How Skin Heals
Over the years I've been
Dear Hatchling #3:
Remember that patient we did a home visit on back when you were in the office with me? The diabetic amputee with the wound on her (one remaining) leg that wouldn't heal? Well, the good news is that it finally healed. The bad news is that she spilled some hot gravy on her lap while cooking (since she has to do everything from a seated position) and sustained some nasty burns to her thighs a few weeks back.
The really good news is that they were fairly shallow second degree burns. This means that the epidermis was destroyed and sloughed off as blistering, leaving the underlying dermis exposed, painful and vulnerable to infection. All I did was keep the wounds clean and dressed them with an antibacterial/vaseline coated gauze while they healed, which they did beautifully after about two weeks. I went back to see her once or twice a week to make sure they weren't getting infected or anything (they didn't) and were healing ok (they were.)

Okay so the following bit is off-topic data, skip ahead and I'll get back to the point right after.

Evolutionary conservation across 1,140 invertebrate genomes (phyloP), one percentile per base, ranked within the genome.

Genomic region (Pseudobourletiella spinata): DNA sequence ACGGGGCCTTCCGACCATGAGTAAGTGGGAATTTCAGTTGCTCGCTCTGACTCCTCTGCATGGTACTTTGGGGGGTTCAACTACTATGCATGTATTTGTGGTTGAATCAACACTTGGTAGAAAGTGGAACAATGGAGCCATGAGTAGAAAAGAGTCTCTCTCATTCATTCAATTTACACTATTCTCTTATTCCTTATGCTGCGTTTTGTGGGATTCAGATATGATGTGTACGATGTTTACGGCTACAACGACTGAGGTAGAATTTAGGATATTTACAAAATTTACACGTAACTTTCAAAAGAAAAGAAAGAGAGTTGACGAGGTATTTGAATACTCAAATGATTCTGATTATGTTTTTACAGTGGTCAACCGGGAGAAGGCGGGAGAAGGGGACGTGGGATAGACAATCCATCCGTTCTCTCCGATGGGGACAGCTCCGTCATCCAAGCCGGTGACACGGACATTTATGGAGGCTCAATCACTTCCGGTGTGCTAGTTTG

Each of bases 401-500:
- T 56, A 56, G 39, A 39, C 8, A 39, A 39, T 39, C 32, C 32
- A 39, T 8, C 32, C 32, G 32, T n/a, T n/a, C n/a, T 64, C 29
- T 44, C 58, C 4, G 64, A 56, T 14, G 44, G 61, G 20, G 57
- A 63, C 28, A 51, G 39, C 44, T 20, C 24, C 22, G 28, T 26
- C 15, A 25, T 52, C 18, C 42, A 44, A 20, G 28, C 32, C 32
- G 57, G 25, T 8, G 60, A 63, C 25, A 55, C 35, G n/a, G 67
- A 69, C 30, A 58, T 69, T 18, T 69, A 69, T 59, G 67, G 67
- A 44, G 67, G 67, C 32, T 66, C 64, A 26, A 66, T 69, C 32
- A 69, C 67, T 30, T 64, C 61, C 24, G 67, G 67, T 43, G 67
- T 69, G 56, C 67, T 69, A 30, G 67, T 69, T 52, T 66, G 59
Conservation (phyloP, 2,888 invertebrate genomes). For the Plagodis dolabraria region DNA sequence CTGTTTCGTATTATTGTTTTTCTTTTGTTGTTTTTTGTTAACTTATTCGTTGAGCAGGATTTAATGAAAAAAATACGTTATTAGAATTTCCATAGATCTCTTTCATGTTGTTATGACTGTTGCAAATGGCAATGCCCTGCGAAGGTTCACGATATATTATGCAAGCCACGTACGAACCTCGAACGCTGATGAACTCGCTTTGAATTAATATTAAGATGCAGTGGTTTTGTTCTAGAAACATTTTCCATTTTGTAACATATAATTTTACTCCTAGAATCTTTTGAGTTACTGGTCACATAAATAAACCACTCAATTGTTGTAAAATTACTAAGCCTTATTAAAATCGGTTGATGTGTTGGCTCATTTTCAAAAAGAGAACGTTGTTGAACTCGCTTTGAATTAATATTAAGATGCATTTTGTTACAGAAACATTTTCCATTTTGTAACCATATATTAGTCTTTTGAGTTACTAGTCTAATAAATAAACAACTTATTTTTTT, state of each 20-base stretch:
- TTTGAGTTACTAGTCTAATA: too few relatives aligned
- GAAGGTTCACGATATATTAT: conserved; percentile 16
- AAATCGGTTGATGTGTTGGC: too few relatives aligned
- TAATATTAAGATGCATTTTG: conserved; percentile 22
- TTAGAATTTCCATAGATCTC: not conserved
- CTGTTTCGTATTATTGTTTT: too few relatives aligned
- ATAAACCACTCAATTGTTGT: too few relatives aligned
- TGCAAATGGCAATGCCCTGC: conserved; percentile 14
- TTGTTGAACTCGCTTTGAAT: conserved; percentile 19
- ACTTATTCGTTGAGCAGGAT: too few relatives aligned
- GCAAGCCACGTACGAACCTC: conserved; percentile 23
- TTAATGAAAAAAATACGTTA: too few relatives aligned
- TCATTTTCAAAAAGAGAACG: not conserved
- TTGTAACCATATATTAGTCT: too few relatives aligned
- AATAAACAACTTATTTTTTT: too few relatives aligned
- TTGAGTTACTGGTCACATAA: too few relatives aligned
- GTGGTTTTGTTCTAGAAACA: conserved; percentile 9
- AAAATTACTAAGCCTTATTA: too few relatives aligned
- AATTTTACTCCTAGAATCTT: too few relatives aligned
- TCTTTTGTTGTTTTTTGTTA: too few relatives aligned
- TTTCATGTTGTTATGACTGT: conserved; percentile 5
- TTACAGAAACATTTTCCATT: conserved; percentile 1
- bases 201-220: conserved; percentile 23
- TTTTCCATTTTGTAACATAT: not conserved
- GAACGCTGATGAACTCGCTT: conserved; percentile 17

By the last visit, the wounds had healed completely. If you ran your fingers over the skin, it was smooth; completely epithelialized, but its appearance demonstrated something really cool about the anatomy of the skin that I wished I could show you. Then I thought of a way I could: after asking the patient's permission, I whipped out my trusty cell phone and voila!
Going back to the anatomy of skin, recall that the epidermis doesn't sit flat on top of the dermis like a bedspread. Rather, the dermis has little fingerlike projections that poke up into the epidermis, kind of like a foam "eggcrate" mattress; pink in this picture:
Hope second year is going well for you.
Edited to add Hatchling Index: